This also is a grievous evil: just as he came, so shall he go, and what gain is there to him who toils for the wind? Moreover, all his days he eats in darkness in much vexation and sickness and anger. Ecclesiastes 5:16-17
“Eating in darkness” is a Hebrew expression for “living in sadness.” The phrase is derived from the way people look when they’re feeling sad. When people’s hearts are sad, their eyes almost look as though they are covered by a cloud. But when people’s hearts are happy, their faces light up and shine. Light represents happiness, and darkness represents sadness. For example, we read in the Psalms, “The Lord is my light and my salvation” (27:1), and “Look on me and answer, O Lord my God. Give light to my eyes” (13:3). To eat in darkness, therefore, means to lead a harsh life of sadness.
The only cases that come before judges are bad ones. A judge who is unwise will torture himself and wear himself out with worry because he doesn’t think he’s making any difference. But someone who is wise will say, “I plan and do everything that I can. But what I can’t change, I’ll accept. I have to endure it. In the meantime, I’ll commit everything to God. He alone knows how to make things better according to his will. He is the only one who can make my efforts succeed.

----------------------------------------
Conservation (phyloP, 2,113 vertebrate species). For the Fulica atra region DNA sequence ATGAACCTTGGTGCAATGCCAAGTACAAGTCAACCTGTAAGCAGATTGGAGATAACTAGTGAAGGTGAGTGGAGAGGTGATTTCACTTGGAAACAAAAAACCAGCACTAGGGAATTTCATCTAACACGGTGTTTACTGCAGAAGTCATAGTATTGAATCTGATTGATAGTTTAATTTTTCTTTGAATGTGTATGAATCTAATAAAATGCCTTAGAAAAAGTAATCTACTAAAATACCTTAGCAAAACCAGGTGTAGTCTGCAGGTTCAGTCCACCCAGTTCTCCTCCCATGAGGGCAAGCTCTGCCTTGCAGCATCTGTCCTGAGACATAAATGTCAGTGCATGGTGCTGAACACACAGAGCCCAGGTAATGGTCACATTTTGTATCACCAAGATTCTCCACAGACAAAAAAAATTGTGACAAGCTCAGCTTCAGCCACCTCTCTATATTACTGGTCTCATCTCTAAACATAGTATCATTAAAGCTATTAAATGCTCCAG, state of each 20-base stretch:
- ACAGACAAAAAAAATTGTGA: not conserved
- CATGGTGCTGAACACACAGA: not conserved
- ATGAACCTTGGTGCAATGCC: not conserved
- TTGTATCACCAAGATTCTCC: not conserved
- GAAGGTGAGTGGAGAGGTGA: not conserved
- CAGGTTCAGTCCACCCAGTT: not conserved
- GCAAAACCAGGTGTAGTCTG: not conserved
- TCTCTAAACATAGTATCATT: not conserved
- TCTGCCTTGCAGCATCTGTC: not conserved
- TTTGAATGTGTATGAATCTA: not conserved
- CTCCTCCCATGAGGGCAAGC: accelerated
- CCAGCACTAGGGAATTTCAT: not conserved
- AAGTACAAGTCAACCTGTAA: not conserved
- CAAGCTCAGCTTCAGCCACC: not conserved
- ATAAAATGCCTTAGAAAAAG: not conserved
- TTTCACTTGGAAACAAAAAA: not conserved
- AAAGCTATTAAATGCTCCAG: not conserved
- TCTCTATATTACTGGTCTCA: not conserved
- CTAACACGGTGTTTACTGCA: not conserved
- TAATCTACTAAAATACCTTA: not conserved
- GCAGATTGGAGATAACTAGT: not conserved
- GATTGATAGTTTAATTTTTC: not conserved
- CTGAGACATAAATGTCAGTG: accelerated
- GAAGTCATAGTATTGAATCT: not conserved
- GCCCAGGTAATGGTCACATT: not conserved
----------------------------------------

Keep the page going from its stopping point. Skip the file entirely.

Therefore, just like a judge, our eyes and ears must get used to seeing and hearing bad things, even if this isn’t what we want. We shouldn’t think we’ll see and hear only good things that please us. That’s not what the world offers. So we should prepare ourselves for bad things, for we know that this is the way life goes. Those who don’t want to have any trouble will find more things that trouble them than others will.
Barnas Sears, D.D.
Controversial and visionary, Luther’s life is revealed in this rare presentation of his work as an educator and church leader. From his birth and childhood, to his religious education, and the events leading up to the Protestant Reformation, you will discover the views and experiences that led to his excommunication by the Pope in 1520. Correspondence and accounts shed further light on Luther’s defiant translation of the Bible from Latin to the language of the common man.
This unique biography is reproduced from an 1850 American Sunday School Union original, and in it you will be introduced to the pivotal life of this enigmatic man before, during, and after one of Christianity’s defining events.